positively amazed by what his discovery has turned into.
Melbourne Beach History
Frank J. Thomas, Town Historian
All accurate information on the east central Florida community of Melbourne Beach comes from the research of Frank Thomas. Using primary sources in the 1960’s, the historian has a writer’s eye and ear.
Some Interesting Historical Facts about Melbourne Beach
The Women's Club - Now known as the Community Center, it was built in 1920 by a group of ladies known as the Rambler's Club. They raised $5,200.00 to fund the building by giving dinners, theatricals,
and other activities. It still has the original pine paneling, oak flooring and enclosed bookshelves plus two fireplaces.
The Ryckman House - Built in 1889 by Jacob Fox of pine and cypress with two rooms upstairs, a large room downstairs and a large porch. It was purchased by G. E. Ryckman who is listed as an
Incorporator in the Melbourne and Atlantic Railroad Company.
Old Town Hall - Originally built in 1908 in Ryckman Park facing the river. The Old Town Hall has been moved to a new location and rehabilitated, it now shows exhibits of history such as Ais Indians, Juan Ponce de Leon, Spanish shipwrecks, and development of the Town of Melbourne Beach. The Old Town Hall History Center is open Saturdays and various holidays from 11:00am to 3:00pm. For more information please call 321-952-7322.
Fraser Estate- The first residents were Mark and Ella Oliver in the early 1900’s. In 1953 it was purchases by Mr. and Mrs. John Fraser. The Fraser’s bought the house and some adjoining houses for guests and an art studio. Son Hilton Fraser (of Beyond and Back Travel) grew up here. The lovely gardens include a wide variety of plants and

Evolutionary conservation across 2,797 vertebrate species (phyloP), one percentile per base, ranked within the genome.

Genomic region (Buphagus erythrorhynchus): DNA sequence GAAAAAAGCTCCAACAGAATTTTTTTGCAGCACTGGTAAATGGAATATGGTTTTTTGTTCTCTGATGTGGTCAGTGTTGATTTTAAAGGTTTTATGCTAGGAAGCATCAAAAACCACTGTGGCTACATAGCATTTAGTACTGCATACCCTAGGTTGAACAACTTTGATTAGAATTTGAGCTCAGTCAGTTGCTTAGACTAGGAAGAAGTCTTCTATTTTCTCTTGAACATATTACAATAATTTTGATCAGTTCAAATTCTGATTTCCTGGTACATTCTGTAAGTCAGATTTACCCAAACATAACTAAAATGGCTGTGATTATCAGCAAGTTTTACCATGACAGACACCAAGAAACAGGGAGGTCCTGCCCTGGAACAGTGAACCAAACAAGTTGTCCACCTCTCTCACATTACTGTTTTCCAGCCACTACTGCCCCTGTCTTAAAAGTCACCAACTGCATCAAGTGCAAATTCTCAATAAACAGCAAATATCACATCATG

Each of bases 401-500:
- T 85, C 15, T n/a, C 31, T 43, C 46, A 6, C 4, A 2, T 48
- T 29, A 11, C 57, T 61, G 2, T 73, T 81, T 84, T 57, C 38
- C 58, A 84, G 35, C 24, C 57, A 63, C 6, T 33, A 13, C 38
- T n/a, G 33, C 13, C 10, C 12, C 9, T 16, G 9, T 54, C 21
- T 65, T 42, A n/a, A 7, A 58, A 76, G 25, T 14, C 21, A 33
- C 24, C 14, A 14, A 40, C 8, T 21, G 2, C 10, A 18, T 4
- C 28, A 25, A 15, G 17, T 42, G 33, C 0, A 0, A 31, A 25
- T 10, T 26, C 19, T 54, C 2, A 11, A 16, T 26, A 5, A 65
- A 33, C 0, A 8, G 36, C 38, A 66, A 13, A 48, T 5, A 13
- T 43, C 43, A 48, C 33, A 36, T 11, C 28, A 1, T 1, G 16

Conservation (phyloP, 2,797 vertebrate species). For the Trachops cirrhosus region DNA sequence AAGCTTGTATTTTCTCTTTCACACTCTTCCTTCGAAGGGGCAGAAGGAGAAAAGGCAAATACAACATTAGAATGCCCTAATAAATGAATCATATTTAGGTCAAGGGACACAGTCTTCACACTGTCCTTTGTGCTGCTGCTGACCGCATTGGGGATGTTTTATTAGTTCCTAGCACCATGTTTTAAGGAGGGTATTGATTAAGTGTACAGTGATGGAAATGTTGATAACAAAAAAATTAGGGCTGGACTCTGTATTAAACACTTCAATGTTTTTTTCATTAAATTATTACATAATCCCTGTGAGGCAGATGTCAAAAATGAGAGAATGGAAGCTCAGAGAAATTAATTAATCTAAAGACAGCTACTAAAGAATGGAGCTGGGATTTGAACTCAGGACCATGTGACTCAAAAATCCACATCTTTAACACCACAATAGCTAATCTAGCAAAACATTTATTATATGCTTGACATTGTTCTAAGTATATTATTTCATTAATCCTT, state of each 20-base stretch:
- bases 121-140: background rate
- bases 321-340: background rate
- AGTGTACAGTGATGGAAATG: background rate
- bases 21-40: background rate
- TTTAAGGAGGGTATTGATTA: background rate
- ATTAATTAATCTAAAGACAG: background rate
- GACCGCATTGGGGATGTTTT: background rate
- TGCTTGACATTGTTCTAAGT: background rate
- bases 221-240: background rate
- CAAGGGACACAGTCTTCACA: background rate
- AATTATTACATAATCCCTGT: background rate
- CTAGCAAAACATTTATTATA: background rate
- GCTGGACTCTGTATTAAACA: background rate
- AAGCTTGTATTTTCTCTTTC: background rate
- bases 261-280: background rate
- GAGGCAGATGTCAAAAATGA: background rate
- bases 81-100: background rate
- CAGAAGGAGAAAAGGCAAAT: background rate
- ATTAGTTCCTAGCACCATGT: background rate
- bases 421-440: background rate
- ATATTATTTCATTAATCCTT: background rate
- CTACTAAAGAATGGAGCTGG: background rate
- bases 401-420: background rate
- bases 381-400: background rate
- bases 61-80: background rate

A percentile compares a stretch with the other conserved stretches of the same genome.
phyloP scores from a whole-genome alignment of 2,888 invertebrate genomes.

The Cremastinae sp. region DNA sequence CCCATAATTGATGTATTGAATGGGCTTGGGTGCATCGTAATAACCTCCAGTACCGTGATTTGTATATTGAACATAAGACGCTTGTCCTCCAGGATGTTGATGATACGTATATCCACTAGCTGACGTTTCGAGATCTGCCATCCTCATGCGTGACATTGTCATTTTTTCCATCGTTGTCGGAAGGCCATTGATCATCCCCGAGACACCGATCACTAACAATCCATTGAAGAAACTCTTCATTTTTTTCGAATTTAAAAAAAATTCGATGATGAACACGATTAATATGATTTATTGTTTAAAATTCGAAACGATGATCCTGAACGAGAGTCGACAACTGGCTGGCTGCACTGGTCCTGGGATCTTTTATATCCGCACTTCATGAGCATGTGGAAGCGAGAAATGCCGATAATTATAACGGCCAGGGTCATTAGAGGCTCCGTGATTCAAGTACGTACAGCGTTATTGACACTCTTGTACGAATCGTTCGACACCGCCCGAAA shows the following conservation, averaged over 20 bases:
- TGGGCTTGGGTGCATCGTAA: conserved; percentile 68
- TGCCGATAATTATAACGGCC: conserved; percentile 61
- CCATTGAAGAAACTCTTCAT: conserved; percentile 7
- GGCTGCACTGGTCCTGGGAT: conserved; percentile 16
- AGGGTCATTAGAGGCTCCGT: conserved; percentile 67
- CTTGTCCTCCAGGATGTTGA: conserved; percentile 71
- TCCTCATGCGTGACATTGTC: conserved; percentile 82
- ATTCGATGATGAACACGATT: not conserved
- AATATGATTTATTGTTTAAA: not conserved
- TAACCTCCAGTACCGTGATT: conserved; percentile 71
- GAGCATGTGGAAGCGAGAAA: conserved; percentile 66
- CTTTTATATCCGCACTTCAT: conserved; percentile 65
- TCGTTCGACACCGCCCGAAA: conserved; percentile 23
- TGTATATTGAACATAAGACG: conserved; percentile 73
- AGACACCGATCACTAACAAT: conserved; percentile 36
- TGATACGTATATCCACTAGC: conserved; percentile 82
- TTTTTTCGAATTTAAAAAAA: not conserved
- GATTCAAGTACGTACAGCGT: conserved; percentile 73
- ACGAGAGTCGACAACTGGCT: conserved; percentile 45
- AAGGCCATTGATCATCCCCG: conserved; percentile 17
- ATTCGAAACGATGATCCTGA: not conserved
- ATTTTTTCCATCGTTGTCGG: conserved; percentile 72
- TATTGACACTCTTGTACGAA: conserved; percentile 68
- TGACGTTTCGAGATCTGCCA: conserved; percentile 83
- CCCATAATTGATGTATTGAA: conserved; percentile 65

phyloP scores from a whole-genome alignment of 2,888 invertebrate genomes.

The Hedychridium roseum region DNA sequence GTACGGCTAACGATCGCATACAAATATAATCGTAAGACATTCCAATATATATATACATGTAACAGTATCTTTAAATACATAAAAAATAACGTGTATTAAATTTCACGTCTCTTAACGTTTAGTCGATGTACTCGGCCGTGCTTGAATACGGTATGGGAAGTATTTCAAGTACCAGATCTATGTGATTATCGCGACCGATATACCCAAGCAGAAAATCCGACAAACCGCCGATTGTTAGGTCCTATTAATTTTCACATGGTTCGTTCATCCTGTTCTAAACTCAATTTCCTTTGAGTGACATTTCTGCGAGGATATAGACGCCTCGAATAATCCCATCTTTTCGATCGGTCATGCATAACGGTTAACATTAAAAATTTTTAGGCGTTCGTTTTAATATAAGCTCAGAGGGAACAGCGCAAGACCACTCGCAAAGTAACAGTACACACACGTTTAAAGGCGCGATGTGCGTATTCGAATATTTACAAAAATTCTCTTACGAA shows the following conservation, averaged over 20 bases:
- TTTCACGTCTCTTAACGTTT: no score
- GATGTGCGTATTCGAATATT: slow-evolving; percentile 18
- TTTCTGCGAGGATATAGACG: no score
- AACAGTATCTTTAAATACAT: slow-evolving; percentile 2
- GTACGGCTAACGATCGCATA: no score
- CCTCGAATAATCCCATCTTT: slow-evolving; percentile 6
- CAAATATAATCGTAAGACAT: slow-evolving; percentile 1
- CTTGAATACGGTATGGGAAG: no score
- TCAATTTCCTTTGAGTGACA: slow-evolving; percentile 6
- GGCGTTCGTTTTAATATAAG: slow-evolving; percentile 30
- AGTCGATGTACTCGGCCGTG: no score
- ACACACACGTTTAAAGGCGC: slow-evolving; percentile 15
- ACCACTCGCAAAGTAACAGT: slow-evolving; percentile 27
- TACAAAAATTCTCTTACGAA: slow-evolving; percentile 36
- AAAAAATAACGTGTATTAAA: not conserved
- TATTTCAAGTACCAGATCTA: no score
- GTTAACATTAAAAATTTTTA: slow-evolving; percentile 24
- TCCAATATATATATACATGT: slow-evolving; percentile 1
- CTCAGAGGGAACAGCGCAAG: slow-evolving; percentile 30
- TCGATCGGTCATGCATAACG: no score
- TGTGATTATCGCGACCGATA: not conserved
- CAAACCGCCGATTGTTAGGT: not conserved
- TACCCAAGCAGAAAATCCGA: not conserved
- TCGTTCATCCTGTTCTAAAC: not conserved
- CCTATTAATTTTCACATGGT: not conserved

trees including 50-year old mango trees. In 1996 Dr. and Mrs. Richard Moore purchased and remodeled the house and call it Mango Manor.
Capt. Beaujean's Original House and Post Office - This is a replica of the Original House located just south of the pier. It was built in 1889 and ferryboat Capt. Beaujean brought his wife Adelaide
and two sons, Don and Claude, to live in it. In 1891, postal service was instigated, and he used a side portion of the house for the Post Office. Capt. Beaujean built a very nice large house on Riverside Drive in 1909, and the small rustic structure was moved to the empty space behind the Riverside Drive houses where it deteriorated. When it was discovered, it was not possible to restore and move it, so a group of citizens, headed by Mr. Frank Thomas, and the Melbourne High School Trades Department built this replica.
The Walter Brown, Pink House- Walter Brown was a Calvary instructor for the Kentucky Military Institute which has its winter campus in Eau Gallie. He grew to admire the area and eventually bought this house, built in 1916. The Brown family traveled extensively but spent winters in Melbourne Beach and named the house Port d’Hiver
(Winterport). The living and dining rooms were furnished elegantly and the upstairs bedrooms had balconies facing the ocean. There were lovely gardens and a carriage house that Mr. Walter’s used as an art studio. The house has recently been purchased and is now a quaint little Bed and Breakfast.
The Community Chapel - After purchasing 20 acres of land from Major Cyrus E. Graves, Mr. and Mrs. Henry Whiting donated one lot for the Chapel. It was constructed in 1892 byCapt. Beaujean for a cost of $200.00 It was a simple building with portico entrance and could only seat 70 persons. Since then there have been many additions and improvements. Note the lovely stained glass windows and the bell in the belfry furnished by a Children's Fund Drive in 1928.